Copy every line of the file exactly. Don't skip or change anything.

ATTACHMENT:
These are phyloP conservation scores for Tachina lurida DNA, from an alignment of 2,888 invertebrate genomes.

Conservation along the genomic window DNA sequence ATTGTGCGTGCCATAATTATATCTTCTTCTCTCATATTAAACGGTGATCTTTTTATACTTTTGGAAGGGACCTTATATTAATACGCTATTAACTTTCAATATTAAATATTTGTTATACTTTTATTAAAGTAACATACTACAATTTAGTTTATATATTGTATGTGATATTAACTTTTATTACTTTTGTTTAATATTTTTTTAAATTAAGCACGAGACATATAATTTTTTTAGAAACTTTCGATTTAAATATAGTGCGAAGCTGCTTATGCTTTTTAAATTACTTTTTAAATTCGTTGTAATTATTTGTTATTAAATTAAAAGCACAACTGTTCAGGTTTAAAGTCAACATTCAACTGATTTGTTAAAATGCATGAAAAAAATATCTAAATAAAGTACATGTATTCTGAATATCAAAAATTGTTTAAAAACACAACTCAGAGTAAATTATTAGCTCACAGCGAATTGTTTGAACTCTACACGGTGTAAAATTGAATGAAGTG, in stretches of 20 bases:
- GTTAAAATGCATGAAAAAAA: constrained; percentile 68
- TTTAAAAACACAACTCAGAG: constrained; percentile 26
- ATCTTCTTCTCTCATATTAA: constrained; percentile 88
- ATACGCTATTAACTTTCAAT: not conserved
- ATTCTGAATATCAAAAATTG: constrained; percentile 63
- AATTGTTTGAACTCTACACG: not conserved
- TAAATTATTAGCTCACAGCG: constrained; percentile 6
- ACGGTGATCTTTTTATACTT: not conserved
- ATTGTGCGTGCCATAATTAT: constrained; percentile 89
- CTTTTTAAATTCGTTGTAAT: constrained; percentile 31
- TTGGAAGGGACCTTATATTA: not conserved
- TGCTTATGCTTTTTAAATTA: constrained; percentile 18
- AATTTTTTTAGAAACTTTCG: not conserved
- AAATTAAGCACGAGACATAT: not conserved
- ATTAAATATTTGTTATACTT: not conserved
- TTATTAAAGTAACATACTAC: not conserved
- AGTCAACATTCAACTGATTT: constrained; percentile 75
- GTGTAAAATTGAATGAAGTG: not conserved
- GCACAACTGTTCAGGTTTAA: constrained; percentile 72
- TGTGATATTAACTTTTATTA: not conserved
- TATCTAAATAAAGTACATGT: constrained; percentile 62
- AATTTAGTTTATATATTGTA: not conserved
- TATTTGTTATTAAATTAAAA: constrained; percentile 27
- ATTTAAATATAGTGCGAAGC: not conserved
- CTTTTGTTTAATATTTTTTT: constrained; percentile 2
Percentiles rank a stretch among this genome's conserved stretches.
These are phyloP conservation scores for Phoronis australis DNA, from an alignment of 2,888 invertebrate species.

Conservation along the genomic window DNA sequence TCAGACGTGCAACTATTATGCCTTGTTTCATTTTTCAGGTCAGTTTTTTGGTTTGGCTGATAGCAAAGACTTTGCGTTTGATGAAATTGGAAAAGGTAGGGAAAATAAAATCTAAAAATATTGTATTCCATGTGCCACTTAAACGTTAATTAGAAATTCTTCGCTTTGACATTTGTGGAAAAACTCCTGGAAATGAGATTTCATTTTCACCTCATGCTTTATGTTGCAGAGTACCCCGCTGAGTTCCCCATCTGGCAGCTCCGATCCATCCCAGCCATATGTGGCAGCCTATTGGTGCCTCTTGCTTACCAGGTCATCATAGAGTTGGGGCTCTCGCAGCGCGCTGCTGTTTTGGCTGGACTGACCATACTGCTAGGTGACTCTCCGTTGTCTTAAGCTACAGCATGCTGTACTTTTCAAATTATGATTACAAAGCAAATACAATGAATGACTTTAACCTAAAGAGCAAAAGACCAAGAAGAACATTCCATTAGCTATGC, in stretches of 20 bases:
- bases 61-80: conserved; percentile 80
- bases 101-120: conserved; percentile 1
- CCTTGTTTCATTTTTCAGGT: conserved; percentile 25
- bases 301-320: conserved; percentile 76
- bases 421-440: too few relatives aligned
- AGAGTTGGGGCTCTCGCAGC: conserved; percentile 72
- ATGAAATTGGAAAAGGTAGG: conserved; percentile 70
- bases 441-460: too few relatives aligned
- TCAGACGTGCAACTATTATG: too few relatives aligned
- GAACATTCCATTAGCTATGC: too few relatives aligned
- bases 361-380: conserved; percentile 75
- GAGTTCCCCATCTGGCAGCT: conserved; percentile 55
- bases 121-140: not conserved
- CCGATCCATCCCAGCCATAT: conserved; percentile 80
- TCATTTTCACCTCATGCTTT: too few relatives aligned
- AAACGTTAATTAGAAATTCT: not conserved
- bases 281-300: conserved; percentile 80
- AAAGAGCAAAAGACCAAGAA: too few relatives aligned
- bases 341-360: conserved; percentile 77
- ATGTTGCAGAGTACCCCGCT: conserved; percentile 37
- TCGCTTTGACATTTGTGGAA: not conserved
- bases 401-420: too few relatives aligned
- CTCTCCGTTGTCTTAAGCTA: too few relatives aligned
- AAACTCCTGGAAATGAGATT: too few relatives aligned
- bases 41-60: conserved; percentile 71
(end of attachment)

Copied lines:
These are phyloP conservation scores for Tachina lurida DNA, from an alignment of 2,888 invertebrate genomes.

Conservation along the genomic window DNA sequence ATTGTGCGTGCCATAATTATATCTTCTTCTCTCATATTAAACGGTGATCTTTTTATACTTTTGGAAGGGACCTTATATTAATACGCTATTAACTTTCAATATTAAATATTTGTTATACTTTTATTAAAGTAACATACTACAATTTAGTTTATATATTGTATGTGATATTAACTTTTATTACTTTTGTTTAATATTTTTTTAAATTAAGCACGAGACATATAATTTTTTTAGAAACTTTCGATTTAAATATAGTGCGAAGCTGCTTATGCTTTTTAAATTACTTTTTAAATTCGTTGTAATTATTTGTTATTAAATTAAAAGCACAACTGTTCAGGTTTAAAGTCAACATTCAACTGATTTGTTAAAATGCATGAAAAAAATATCTAAATAAAGTACATGTATTCTGAATATCAAAAATTGTTTAAAAACACAACTCAGAGTAAATTATTAGCTCACAGCGAATTGTTTGAACTCTACACGGTGTAAAATTGAATGAAGTG, in stretches of 20 bases:
- GTTAAAATGCATGAAAAAAA: constrained; percentile 68
- TTTAAAAACACAACTCAGAG: constrained; percentile 26
- ATCTTCTTCTCTCATATTAA: constrained; percentile 88
- ATACGCTATTAACTTTCAAT: not conserved
- ATTCTGAATATCAAAAATTG: constrained; percentile 63
- AATTGTTTGAACTCTACACG: not conserved
- TAAATTATTAGCTCACAGCG: constrained; percentile 6
- ACGGTGATCTTTTTATACTT: not conserved
- ATTGTGCGTGCCATAATTAT: constrained; percentile 89
- CTTTTTAAATTCGTTGTAAT: constrained; percentile 31
- TTGGAAGGGACCTTATATTA: not conserved
- TGCTTATGCTTTTTAAATTA: constrained; percentile 18
- AATTTTTTTAGAAACTTTCG: not conserved
- AAATTAAGCACGAGACATAT: not conserved
- ATTAAATATTTGTTATACTT: not conserved
- TTATTAAAGTAACATACTAC: not conserved
- AGTCAACATTCAACTGATTT: constrained; percentile 75
- GTGTAAAATTGAATGAAGTG: not conserved
- GCACAACTGTTCAGGTTTAA: constrained; percentile 72
- TGTGATATTAACTTTTATTA: not conserved
- TATCTAAATAAAGTACATGT: constrained; percentile 62
- AATTTAGTTTATATATTGTA: not conserved
- TATTTGTTATTAAATTAAAA: constrained; percentile 27
- ATTTAAATATAGTGCGAAGC: not conserved
- CTTTTGTTTAATATTTTTTT: constrained; percentile 2
Percentiles rank a stretch among this genome's conserved stretches.
These are phyloP conservation scores for Phoronis australis DNA, from an alignment of 2,888 invertebrate species.

Conservation along the genomic window DNA sequence TCAGACGTGCAACTATTATGCCTTGTTTCATTTTTCAGGTCAGTTTTTTGGTTTGGCTGATAGCAAAGACTTTGCGTTTGATGAAATTGGAAAAGGTAGGGAAAATAAAATCTAAAAATATTGTATTCCATGTGCCACTTAAACGTTAATTAGAAATTCTTCGCTTTGACATTTGTGGAAAAACTCCTGGAAATGAGATTTCATTTTCACCTCATGCTTTATGTTGCAGAGTACCCCGCTGAGTTCCCCATCTGGCAGCTCCGATCCATCCCAGCCATATGTGGCAGCCTATTGGTGCCTCTTGCTTACCAGGTCATCATAGAGTTGGGGCTCTCGCAGCGCGCTGCTGTTTTGGCTGGACTGACCATACTGCTAGGTGACTCTCCGTTGTCTTAAGCTACAGCATGCTGTACTTTTCAAATTATGATTACAAAGCAAATACAATGAATGACTTTAACCTAAAGAGCAAAAGACCAAGAAGAACATTCCATTAGCTATGC, in stretches of 20 bases:
- bases 61-80: conserved; percentile 80
- bases 101-120: conserved; percentile 1
- CCTTGTTTCATTTTTCAGGT: conserved; percentile 25
- bases 301-320: conserved; percentile 76
- bases 421-440: too few relatives aligned
- AGAGTTGGGGCTCTCGCAGC: conserved; percentile 72
- ATGAAATTGGAAAAGGTAGG: conserved; percentile 70
- bases 441-460: too few relatives aligned
- TCAGACGTGCAACTATTATG: too few relatives aligned
- GAACATTCCATTAGCTATGC: too few relatives aligned
- bases 361-380: conserved; percentile 75
- GAGTTCCCCATCTGGCAGCT: conserved; percentile 55
- bases 121-140: not conserved
- CCGATCCATCCCAGCCATAT: conserved; percentile 80
- TCATTTTCACCTCATGCTTT: too few relatives aligned
- AAACGTTAATTAGAAATTCT: not conserved
- bases 281-300: conserved; percentile 80
- AAAGAGCAAAAGACCAAGAA: too few relatives aligned
- bases 341-360: conserved; percentile 77
- ATGTTGCAGAGTACCCCGCT: conserved; percentile 37
- TCGCTTTGACATTTGTGGAA: not conserved
- bases 401-420: too few relatives aligned
- CTCTCCGTTGTCTTAAGCTA: too few relatives aligned
- AAACTCCTGGAAATGAGATT: too few relatives aligned
- bases 41-60: conserved; percentile 71